“My face hurts … from pretending to like you.”

Like most people where I live, I am a mid-life transplant from a big city / metropolitan area to a small town, three hours from any major city.

Most of my peers have made the comment, “People in this small town are generally liars. They say one thing to your face, and then you find evidence that they think just the opposite, or have said the opposite to somebody else.”

Of course, most of the people guilty of this lying are not originally from small towns. Most of them are transplants from big cities, the same type of transplants making the complaints about all the lying.

So what gives?

My theory: Small towns mean fewer individuals. With fewer individuals, the widespread problem of lying and deceit is simply more visible.

Lying and two-facedness happen in New York City or Los Angeles just as much as in a small town. The only difference? There’s more insulation. It’s harder to catch people in it, because you have a greater quantity of interactions. Of course, if you inhabit some sort of subculture or community (e.g., an office, a small social organization) within a huge city, you’ll run into precisely the same sort of two-facedness encountered in a small town.

The real question here is: What causes all the deception?

There are basically two reasons people will lie. One is to gain something for nothing. This might involve financial or even criminal fraud; or it might involve wishing to gain esteem from another based on something other than the truth. This sort of con-artistry is widespread, but not everyone is good at it. And not everyone likes doing it. I believe this to be the lesser of two causes.

The greater cause is — and I know you’ll expect a psychotherapist to say this — personal insecurity. Personal insecurity can be based on many things. However, the way personal insecurity manifests is via a false belief — contained in very powerful, motivating emotions — that “I must be liked by others.” At almost any cost.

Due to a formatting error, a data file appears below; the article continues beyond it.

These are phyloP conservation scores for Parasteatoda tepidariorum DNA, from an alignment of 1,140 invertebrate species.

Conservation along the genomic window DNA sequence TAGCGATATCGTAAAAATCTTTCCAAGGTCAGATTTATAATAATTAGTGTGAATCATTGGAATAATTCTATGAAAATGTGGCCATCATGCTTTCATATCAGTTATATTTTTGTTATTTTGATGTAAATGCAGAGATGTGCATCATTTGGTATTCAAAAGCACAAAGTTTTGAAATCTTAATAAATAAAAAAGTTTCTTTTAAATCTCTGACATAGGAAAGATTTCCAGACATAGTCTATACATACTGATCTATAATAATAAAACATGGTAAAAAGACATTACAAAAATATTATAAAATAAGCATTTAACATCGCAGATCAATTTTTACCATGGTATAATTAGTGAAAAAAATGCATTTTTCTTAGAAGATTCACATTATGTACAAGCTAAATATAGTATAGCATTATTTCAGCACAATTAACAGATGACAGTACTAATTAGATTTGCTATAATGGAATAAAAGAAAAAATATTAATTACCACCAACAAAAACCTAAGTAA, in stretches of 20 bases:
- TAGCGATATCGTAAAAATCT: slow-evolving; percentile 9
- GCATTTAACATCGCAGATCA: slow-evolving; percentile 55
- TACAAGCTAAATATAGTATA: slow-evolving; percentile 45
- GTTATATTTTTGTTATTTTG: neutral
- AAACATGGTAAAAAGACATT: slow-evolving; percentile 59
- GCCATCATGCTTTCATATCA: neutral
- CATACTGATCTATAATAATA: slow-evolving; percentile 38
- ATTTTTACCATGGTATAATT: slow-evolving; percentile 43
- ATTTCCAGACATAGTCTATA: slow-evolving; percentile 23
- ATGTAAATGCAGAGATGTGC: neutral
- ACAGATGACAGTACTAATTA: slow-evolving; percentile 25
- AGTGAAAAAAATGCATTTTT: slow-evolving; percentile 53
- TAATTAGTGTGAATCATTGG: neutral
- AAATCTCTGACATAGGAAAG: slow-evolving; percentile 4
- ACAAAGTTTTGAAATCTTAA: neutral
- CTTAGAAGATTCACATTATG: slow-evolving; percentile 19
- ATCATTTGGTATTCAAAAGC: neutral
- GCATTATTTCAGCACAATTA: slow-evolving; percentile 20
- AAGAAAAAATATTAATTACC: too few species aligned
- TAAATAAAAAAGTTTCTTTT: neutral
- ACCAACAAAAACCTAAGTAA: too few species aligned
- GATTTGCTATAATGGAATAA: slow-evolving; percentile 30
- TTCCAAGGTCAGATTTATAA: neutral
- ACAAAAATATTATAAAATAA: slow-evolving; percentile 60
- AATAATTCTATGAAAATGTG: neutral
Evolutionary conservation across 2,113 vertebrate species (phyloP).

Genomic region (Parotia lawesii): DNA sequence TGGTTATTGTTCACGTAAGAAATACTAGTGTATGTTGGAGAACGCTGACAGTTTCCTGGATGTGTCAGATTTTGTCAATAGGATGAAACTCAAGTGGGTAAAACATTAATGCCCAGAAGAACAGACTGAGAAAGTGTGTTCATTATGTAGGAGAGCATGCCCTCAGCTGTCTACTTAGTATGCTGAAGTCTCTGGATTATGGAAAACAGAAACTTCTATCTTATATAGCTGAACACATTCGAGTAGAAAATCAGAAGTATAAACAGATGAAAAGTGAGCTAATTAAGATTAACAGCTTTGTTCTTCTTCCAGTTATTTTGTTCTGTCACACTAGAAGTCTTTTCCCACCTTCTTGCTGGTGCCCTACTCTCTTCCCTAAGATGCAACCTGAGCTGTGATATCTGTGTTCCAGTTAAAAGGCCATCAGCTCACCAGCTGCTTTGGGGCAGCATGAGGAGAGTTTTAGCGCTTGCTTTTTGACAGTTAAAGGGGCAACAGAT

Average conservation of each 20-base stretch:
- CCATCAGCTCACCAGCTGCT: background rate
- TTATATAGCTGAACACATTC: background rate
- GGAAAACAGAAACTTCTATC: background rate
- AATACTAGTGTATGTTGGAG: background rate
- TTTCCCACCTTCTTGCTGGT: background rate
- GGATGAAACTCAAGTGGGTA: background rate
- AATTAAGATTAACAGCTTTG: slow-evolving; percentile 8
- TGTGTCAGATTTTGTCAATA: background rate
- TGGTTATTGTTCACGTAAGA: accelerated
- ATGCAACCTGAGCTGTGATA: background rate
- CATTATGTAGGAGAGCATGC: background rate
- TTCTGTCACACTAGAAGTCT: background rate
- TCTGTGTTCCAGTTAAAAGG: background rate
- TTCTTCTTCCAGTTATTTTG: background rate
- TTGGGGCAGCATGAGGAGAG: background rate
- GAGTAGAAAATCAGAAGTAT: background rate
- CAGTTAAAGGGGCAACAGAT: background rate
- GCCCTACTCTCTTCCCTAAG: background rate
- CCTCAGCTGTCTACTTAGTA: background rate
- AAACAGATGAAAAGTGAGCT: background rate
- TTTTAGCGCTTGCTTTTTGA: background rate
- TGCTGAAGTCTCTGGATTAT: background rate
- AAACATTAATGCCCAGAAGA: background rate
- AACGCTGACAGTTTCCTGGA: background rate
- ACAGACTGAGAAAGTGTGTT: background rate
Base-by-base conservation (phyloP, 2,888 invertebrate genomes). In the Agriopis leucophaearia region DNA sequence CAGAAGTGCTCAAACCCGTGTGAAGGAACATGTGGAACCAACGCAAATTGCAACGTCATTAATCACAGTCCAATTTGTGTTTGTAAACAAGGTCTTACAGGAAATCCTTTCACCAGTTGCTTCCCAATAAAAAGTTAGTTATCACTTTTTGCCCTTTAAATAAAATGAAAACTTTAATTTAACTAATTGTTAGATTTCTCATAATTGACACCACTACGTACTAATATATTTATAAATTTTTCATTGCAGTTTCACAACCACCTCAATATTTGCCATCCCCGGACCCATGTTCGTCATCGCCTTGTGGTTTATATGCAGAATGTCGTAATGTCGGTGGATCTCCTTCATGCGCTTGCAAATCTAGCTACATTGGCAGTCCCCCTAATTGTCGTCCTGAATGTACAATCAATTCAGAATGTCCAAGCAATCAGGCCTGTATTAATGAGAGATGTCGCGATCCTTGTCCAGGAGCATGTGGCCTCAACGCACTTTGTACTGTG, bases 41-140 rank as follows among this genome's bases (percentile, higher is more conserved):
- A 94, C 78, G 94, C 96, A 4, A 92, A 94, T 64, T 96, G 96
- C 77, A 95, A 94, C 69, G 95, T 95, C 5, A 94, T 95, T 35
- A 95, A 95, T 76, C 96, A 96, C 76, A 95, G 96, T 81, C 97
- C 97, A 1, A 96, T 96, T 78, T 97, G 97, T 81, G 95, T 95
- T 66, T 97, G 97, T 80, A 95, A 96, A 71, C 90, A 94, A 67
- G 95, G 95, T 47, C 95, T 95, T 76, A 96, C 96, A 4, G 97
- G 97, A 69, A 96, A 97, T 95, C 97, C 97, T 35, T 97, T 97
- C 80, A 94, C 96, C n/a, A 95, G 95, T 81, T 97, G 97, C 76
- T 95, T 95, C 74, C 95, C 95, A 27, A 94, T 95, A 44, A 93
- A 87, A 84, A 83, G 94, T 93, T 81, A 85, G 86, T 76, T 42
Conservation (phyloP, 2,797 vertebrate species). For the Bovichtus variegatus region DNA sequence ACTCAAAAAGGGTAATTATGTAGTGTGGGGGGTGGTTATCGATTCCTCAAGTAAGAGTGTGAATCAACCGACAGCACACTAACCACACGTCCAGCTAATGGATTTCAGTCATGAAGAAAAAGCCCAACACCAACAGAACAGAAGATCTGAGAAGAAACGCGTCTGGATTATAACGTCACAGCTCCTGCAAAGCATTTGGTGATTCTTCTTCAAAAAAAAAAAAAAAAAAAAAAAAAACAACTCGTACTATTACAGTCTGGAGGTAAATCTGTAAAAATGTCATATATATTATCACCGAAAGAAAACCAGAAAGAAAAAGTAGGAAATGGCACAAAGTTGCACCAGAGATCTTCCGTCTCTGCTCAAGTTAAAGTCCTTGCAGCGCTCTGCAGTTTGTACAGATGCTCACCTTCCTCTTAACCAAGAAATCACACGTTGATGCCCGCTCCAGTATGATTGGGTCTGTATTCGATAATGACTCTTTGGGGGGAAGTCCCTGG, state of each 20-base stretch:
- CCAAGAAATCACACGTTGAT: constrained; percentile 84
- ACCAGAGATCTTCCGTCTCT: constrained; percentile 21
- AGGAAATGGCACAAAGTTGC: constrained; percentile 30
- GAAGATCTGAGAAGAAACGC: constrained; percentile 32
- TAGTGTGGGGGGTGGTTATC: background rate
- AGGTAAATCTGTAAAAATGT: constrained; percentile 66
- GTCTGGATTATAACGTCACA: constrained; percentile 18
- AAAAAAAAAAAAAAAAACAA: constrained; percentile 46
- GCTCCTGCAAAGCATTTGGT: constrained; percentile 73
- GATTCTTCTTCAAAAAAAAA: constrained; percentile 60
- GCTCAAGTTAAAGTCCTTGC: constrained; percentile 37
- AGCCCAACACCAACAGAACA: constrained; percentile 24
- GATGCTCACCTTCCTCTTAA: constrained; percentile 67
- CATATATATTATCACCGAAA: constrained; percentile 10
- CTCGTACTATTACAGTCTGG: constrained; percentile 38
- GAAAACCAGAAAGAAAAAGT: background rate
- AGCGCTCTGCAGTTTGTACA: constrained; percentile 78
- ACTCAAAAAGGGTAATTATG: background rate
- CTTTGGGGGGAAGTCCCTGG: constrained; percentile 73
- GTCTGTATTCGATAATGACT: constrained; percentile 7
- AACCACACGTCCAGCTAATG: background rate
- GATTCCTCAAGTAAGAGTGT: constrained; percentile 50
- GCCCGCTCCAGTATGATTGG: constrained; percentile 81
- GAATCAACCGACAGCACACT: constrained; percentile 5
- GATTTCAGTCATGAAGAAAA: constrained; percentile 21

Unfortunately, this false belief comes at quite a cost. It comes at the cost of pretending to think one thing in the presence of one person, and then pretending to think something else in the presence of another.

It backfires on its own terms, especially in a small town. Sooner or later nearly everyone knows about everyone else’s two-facedness. Everyone ends up looking like an idiot, creating the incentive for even more obnoxious phoniness, in an attempt to cover up the prior phoniness.

The person with this insecurity is not deliberately trying to perpetrate a fraud, or gain something for nothing. At least not explicitly. Of course, any  bending or faking of the facts does involve a sneaky attempt to gain what you might feel to be in your interest. “If I tell Joey that I like this person, place or thing, then he’ll like me, because I know he likes it. But I know Jennifer doesn’t like it, so I’ll make sure not to play that up around her.”

Yes, there are the proverbial issues of religion and politics. People will pretend not to have disagreements in these areas. But it’s more widespread than that. It can refer to movies, celebrities, restaurants or other local establishments, someone else’s pets or children — literally anything.

A lot of people have the whole equation backwards. “If I’m going to have friends, I must have people who like me.” It logically (and psychologically) follows that you will play up/play down or outright fake your views in the presence of other people.

However, people who do this have reversed the equation. Because of their inherent lack of self-esteem, they fail to see the proper order of things: “I like what I like and I love what I love. I will seek out people who are like me.”

To such a person, while it might not be desirable to be alone, it’s certainly tolerable. And it beats the alternative of lying and faking your way through social circles best epitomized by the poster I’ve seen which says: “My face hurts … from pretending to like you.”

By refusing to be yourself with other people, you might falsely think you’ve gained something. But there’s nothing ever gained in faking or fraud. Only anxiety and loneliness will result. When you’re who you honestly are, you drive away the people you should drive away — and develop deep, loyal and lasting connections with those who should be in your life.

I don’t blame any of these on nonessentials such as small towns or big cities. The real problem is much more — pardon the term — global — than that.

My advice, other than don’t be a faker yourself? When you find people who know who they are, and act consistently as that person in varied situations, treasure such a person with all your might. They’re rarer than gold.

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